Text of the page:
Light of recent events, women’s safety has definitely gained a great deal of importance; an event that should have happened much sooner. As they say though, better late than never. The nation’s capital had slowly become a feeding ground for men who see women as nothing more than pieces of meat. They are constantly on the prowl; while some get a kick out of a simple whistle or shoulder bump, others go on to commit much more heinous acts. With the string of protests and forwarded SMSs which strongly condemn such acts, we all know change takes time. The change required here is much more than reduction of a particular form of behaviour. It is a deeply ingrained thought in the minds of many individuals raised in a society of complete patriarchy.

As society changes however, we women have to keep in mind that safety comes first. I’m sure all of us have experienced at least one incident which sent chills down our spine. Whether it is a casual stare or even somebody following us, we’ve all been there. What matters is, there is always a way out. I remember an incident in which three men who were on one bike followed me as I was travelling back home on a rickshaw. Though I did not pay heed at first, as they continued to follow me, my fear grew. I began to sweat profusely, my hands became clammy, and I did not know what to do. At that very moment I realized that I needed to get a hold of myself, I needed to think my way out of this one. I picked up my phone and pretended to dial the police, acting as calm and non-chalant as possible. I made sure those men could hear me, all I needed to do was make them fear me; make them realize that I can do just as much harm. Though that did work, I got off of the rickshaw a few blocks before my house, just so the men would not have a definite idea of where I live.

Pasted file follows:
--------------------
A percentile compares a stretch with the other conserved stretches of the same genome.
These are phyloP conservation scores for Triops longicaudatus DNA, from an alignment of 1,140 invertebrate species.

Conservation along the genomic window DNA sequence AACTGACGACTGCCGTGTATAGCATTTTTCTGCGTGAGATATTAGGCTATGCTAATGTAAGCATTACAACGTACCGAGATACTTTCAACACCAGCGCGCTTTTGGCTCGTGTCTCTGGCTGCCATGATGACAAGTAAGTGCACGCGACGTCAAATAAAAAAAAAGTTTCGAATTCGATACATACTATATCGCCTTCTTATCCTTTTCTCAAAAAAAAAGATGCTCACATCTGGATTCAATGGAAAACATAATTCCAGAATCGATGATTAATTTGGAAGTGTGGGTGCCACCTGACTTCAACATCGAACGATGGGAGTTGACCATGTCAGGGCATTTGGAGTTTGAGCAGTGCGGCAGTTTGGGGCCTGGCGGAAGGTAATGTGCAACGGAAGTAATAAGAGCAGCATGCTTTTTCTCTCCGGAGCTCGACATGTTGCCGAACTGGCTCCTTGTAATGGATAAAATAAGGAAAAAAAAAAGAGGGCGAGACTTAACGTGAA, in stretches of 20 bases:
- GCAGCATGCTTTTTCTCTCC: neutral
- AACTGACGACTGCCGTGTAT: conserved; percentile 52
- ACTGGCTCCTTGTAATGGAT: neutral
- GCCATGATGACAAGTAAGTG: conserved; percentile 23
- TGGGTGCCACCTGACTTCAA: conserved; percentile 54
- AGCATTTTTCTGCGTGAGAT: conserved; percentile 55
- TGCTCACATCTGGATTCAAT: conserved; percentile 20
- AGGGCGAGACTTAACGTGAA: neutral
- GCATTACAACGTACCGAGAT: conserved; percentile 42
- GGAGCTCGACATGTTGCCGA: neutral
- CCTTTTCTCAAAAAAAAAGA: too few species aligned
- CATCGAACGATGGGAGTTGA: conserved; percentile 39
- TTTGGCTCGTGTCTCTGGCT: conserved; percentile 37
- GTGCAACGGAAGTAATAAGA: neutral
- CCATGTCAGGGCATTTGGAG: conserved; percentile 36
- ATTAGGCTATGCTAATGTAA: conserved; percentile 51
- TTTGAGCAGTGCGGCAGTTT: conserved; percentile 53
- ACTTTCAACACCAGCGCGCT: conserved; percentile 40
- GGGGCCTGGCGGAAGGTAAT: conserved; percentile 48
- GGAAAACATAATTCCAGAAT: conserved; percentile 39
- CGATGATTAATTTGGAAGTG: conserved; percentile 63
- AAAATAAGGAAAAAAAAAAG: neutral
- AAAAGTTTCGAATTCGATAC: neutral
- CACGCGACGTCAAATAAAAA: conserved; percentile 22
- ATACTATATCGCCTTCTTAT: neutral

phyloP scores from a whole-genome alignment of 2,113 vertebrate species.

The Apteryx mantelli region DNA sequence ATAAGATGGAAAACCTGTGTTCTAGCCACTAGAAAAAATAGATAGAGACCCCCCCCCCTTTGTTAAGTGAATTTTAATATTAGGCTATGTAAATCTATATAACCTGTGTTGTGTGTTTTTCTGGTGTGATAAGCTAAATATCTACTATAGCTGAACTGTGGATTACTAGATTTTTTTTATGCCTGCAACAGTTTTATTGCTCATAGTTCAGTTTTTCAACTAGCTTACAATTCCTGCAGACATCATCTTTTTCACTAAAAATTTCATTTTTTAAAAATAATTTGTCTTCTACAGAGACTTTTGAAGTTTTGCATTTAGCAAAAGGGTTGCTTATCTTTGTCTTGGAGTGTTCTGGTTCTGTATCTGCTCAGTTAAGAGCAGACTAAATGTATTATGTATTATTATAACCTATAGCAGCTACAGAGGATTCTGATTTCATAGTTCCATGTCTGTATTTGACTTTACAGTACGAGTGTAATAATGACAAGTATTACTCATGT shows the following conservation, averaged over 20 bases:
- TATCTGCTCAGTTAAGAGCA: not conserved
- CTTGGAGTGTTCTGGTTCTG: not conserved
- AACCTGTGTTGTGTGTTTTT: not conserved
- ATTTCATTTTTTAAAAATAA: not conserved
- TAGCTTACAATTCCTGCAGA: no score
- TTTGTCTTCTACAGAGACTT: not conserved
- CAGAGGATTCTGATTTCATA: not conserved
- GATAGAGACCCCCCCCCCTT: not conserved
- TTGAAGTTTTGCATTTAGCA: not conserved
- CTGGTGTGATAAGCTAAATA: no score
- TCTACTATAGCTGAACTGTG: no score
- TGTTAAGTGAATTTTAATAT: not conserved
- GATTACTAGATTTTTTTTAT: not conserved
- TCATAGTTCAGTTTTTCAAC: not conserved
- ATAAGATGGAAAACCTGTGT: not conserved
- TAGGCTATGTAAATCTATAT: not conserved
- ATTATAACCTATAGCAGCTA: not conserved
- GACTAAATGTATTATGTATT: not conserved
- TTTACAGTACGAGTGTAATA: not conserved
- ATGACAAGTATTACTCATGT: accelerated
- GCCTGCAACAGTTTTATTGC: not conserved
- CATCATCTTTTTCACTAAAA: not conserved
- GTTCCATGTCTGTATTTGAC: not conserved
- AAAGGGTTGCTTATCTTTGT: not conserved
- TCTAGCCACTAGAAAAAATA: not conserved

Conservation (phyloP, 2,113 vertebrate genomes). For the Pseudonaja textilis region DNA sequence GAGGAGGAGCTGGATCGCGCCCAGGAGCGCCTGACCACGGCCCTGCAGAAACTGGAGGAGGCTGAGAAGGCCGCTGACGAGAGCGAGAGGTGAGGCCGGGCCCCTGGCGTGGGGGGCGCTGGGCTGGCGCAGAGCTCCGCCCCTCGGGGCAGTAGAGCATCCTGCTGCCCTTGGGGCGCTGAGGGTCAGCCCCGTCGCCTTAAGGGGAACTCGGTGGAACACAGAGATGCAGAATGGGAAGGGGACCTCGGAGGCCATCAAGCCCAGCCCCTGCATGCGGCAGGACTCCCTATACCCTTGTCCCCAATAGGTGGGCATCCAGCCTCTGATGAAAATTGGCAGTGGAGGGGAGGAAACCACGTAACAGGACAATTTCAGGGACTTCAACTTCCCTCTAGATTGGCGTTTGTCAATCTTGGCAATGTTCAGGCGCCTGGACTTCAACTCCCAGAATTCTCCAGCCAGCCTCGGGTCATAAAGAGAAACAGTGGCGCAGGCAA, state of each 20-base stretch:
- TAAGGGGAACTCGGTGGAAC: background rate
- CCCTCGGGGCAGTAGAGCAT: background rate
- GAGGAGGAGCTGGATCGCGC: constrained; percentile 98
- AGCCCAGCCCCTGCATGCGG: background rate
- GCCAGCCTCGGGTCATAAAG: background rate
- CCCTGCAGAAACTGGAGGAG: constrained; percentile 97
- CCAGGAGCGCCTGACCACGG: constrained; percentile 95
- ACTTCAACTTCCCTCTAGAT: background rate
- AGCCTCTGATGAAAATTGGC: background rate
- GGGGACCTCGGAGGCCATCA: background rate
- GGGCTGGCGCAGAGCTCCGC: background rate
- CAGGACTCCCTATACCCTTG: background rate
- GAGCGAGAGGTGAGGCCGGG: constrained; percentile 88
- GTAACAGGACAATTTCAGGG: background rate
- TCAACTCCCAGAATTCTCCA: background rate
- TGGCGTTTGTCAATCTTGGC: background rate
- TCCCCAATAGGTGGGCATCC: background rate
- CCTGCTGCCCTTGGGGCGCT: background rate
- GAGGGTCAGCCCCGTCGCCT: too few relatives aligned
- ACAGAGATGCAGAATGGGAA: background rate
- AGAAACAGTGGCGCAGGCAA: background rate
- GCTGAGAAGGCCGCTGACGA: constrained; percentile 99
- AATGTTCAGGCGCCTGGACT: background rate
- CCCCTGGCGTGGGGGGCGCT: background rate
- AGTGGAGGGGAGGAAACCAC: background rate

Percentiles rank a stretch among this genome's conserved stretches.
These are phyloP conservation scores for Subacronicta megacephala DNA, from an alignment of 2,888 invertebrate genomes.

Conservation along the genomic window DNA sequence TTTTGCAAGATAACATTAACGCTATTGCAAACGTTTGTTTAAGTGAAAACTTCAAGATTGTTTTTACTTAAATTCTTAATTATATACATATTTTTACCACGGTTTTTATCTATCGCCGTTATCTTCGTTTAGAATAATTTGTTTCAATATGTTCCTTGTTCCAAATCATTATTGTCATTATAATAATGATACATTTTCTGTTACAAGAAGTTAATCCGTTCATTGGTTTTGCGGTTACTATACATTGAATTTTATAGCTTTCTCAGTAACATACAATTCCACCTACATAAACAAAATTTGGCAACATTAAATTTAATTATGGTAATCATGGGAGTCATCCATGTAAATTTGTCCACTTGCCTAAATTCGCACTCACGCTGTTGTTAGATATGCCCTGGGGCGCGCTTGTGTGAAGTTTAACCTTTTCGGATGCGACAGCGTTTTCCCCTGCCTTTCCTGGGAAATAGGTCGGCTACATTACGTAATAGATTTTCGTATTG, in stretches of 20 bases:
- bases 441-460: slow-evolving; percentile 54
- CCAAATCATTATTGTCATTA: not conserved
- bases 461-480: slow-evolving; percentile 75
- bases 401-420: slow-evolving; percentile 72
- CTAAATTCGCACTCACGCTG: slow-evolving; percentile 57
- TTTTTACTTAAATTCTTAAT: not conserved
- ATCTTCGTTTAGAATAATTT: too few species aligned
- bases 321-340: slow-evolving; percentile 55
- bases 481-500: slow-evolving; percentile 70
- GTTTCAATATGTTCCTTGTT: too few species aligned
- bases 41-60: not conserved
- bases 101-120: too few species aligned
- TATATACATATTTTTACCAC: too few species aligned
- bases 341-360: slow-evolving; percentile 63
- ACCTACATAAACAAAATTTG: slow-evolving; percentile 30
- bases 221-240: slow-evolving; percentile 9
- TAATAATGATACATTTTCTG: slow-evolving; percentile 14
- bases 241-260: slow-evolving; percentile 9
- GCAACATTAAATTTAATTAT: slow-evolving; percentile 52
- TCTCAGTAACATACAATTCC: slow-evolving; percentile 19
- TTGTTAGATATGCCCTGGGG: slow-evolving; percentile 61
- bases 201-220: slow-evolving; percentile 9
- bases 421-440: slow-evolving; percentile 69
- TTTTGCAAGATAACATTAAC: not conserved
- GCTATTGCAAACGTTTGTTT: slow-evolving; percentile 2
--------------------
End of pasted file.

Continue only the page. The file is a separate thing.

The incident, though extremely frightening, did teach me to rely on my senses. I learned to not picture myself as a vulnerable and helpless damsel in distress; rather, as a woman who knows how to get out of a tough spot. Though such thinking does not apply to all situations, it’s a thought all women should carry with them as they venture out into the city. In fact, there have also been reported incidences of women beating up eve teasers. Now, we know violence is not the answer, but we can learn a lot from these women. The most important lesson being preparation and confidence are very important!

Aside from the normal advice we all get from our mummies and daddies (‘come home before it gets dark’, ‘don’t travel alone’,etc.) women should also keep in mind that we are not vulnerable. If we use our heads, there are so many ways we can scare off wrongdoers. Moreover, with several operational help lines and alternatives such as self defence (classes happening all over the Delhi-NCR area) we can actually prove that there is no such thing as the “weaker sex” by being prepared, mentally as well as physically. So Delhi ki kudiyaan, party, protest, be safe, and remember: ‘Hell hath no fury like a woman scorned.’

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